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FAQ about tax Issues on Secondment Agreement

It is a common practice for foreign companies (the Employer) to send foreign employees to work for subsidiaries in China on a sedondment basis, where the Employee maintains his or her employment relationship with the foreign Employer, but provides services to the Chinese subsidiary. The main advantage of the secondment arrangement over having the subsidiary directly entering employment relationship with the foreign Employees is that it avoids the governing of Chinese Labor Contract Law, which is in favor of the Employees.


The State Administration of Taxation became aware of such common practices and was consulted often by local tax department about how to impose tax on such practices, then released Bulletin [2013] No. 19 which went into effect on June 1st, 2013, “Announcement on Issues Concerning Levying Corporate Income Tax on Services Provided by Non-residents through Seconding Personnel to China” (Bulletin 19) to provide guidance regarding issues arising from secondment arrangements.


1.      What is the major issue Bulletin 19 expected to solve?

The income generated from the services provided by the foreign Employee working for the subsidiary is subject to corporate income tax, if the foreign Employee is deemed in substance to be a permanent establishment in China of such foreign Employer.


Bulletin 19 sets out a primary factor and several references factors for determining whether the permanent establishment exists in substance.

A.    The primary factors focuses on the employment relationship. If the foreign Employer bears any portion of the responsibilities and risks for the work performed by a secondee, and regularly evaluates his or her performance, the arrangement will, in principle, be considered to create a PE.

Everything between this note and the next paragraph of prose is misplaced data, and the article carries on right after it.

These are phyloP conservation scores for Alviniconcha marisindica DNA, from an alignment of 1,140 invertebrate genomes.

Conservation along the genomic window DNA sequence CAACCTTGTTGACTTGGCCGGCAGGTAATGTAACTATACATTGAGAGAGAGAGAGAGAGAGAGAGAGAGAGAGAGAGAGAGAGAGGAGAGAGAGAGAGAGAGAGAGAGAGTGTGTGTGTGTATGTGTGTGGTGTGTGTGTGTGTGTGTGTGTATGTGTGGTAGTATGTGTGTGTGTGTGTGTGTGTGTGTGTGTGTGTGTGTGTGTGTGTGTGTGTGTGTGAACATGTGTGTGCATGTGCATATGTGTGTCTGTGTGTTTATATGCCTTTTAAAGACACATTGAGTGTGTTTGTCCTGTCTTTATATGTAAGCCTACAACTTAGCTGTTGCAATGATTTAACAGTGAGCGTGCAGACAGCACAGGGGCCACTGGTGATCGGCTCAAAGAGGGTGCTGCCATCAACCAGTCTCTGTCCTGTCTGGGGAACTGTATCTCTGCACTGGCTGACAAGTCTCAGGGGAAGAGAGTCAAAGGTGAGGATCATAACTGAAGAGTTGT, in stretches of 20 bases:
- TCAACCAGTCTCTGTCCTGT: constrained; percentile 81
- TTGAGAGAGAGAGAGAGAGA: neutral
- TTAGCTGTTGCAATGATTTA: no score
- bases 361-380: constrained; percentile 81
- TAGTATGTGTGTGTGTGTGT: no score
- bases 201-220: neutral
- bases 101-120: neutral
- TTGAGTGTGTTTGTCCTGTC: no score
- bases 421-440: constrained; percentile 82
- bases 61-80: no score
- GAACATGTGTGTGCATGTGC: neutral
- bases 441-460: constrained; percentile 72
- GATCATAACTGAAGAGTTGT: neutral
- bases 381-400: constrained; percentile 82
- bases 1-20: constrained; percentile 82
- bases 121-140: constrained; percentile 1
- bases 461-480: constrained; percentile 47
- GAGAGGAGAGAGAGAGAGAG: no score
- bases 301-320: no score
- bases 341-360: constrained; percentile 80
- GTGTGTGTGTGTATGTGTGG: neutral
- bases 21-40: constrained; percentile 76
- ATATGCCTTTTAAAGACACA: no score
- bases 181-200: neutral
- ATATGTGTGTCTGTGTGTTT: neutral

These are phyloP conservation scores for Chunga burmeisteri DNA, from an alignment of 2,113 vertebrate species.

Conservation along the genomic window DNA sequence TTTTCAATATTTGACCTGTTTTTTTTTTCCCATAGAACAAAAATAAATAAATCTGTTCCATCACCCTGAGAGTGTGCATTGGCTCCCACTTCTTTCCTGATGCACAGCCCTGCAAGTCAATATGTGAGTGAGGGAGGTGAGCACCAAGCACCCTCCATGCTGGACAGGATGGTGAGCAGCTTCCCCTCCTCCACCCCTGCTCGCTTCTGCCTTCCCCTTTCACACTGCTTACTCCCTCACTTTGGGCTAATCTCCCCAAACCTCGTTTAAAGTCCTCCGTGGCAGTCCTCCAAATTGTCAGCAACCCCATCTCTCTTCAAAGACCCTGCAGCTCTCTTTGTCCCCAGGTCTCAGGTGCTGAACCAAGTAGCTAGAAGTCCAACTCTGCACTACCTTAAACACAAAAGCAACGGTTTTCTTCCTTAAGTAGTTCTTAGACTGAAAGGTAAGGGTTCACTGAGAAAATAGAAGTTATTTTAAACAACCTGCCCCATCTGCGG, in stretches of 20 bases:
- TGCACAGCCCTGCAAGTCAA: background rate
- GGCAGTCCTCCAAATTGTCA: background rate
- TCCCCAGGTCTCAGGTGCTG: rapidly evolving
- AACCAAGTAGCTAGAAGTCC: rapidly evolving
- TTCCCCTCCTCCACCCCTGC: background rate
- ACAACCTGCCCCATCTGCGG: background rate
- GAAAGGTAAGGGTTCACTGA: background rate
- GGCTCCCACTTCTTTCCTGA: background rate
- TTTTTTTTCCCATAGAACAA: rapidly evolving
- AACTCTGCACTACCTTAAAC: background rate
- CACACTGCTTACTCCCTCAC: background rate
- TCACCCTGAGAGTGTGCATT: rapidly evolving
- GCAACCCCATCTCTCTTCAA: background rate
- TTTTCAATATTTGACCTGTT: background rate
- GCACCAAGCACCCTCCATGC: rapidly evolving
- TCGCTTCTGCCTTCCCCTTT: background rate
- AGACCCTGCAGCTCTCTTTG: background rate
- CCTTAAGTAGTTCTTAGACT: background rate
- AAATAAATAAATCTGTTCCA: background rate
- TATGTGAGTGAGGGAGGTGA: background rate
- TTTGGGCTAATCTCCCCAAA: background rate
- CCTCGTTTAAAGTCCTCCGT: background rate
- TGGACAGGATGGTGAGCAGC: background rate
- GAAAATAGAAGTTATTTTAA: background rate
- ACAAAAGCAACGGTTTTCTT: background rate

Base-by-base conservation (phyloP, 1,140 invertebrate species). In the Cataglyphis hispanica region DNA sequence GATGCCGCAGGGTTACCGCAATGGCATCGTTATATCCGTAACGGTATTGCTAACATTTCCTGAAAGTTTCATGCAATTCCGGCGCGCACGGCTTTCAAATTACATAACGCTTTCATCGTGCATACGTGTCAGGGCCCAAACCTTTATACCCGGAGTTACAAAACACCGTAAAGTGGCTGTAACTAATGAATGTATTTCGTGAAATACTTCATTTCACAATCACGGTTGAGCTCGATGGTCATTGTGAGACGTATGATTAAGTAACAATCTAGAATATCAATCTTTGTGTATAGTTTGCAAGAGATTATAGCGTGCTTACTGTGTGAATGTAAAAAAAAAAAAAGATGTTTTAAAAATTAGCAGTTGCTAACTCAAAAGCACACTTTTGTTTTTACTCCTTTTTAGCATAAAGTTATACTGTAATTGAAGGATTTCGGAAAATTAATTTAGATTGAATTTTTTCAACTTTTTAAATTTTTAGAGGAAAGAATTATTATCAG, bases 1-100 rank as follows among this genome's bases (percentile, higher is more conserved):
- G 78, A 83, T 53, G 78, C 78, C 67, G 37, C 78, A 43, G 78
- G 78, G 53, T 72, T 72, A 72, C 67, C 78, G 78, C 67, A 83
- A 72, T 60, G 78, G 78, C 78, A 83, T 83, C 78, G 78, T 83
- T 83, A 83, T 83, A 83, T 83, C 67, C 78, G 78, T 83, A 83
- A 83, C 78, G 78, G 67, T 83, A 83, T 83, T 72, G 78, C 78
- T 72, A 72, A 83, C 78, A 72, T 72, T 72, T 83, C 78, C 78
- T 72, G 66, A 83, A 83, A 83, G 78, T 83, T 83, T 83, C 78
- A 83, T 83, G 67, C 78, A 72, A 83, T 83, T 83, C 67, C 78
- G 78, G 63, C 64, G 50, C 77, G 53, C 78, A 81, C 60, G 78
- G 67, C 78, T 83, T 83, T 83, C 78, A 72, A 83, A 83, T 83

B.     Five reference factors that focus on the financial arrangement of a secondment arrangement:

i)                    The Chinese subsidiary pays the U.S. employer management fees or makes payments in the nature of service fees;

ii)                  The payments made by the Chinese subsidiary exceeds the secondees’ wages, salaries, social security contributions, and other expenses borne by the Chinese subsidiary to the secondees;

iii)                The U.S. employer does not pass on all the related payments made by the Chinese subsidiary to the secondee;

iv)                Individual income tax in China is not paid on the full amount of the secondee’s wages and salaries borne by the U.S. employer;

v)                  The U.S. employer decides the number, qualification, remuneration and working locations of secondees in China.

If the primary factor and any one of the reference factors are satisfied, the secondee will likely be considered the foreign Employee providing services in China and as such, this arrangement could have corporate income tax and business tax implications for a U.S. employer.


2.      What should the foreign employer do with regard to such stipulation?

Even though such stipulation makes the foreign employer facing tax risks, the foreign employer does not necessarily have to abandon the secondment arraggment.

Bulletin 19 indicates that the tax authorities will look at the following to determine if the primary factor and any reference factors have been satisfied:

i)                    The contract or agreement between the Chinese subsidiary, the U.S. company and the secondee;

ii)                  Rules for the management of the secondee, including those regarding their responsibilities, job description and performance reviws;

iii)                Payment made by the Chinese subsidiary to the U.S. employer relating to the secondment and how they were treated from an accounting perspective;

iv)                Chinese individual income tax paid by a secondee;

v)                  Hidden payments made by the Chinese subsidiary that could be related to the secondment arrangement(offsets, forgiving debt or third party transactions);


Secondment arrangements continue to be an important option for U.S. companies sending their employees to work for their Chinese subsidiaries. However, given the increased scrutiny of secondment arrangements by Chinese tax authorities, it is now more important to carefully structure these correctly than it has been in the past.

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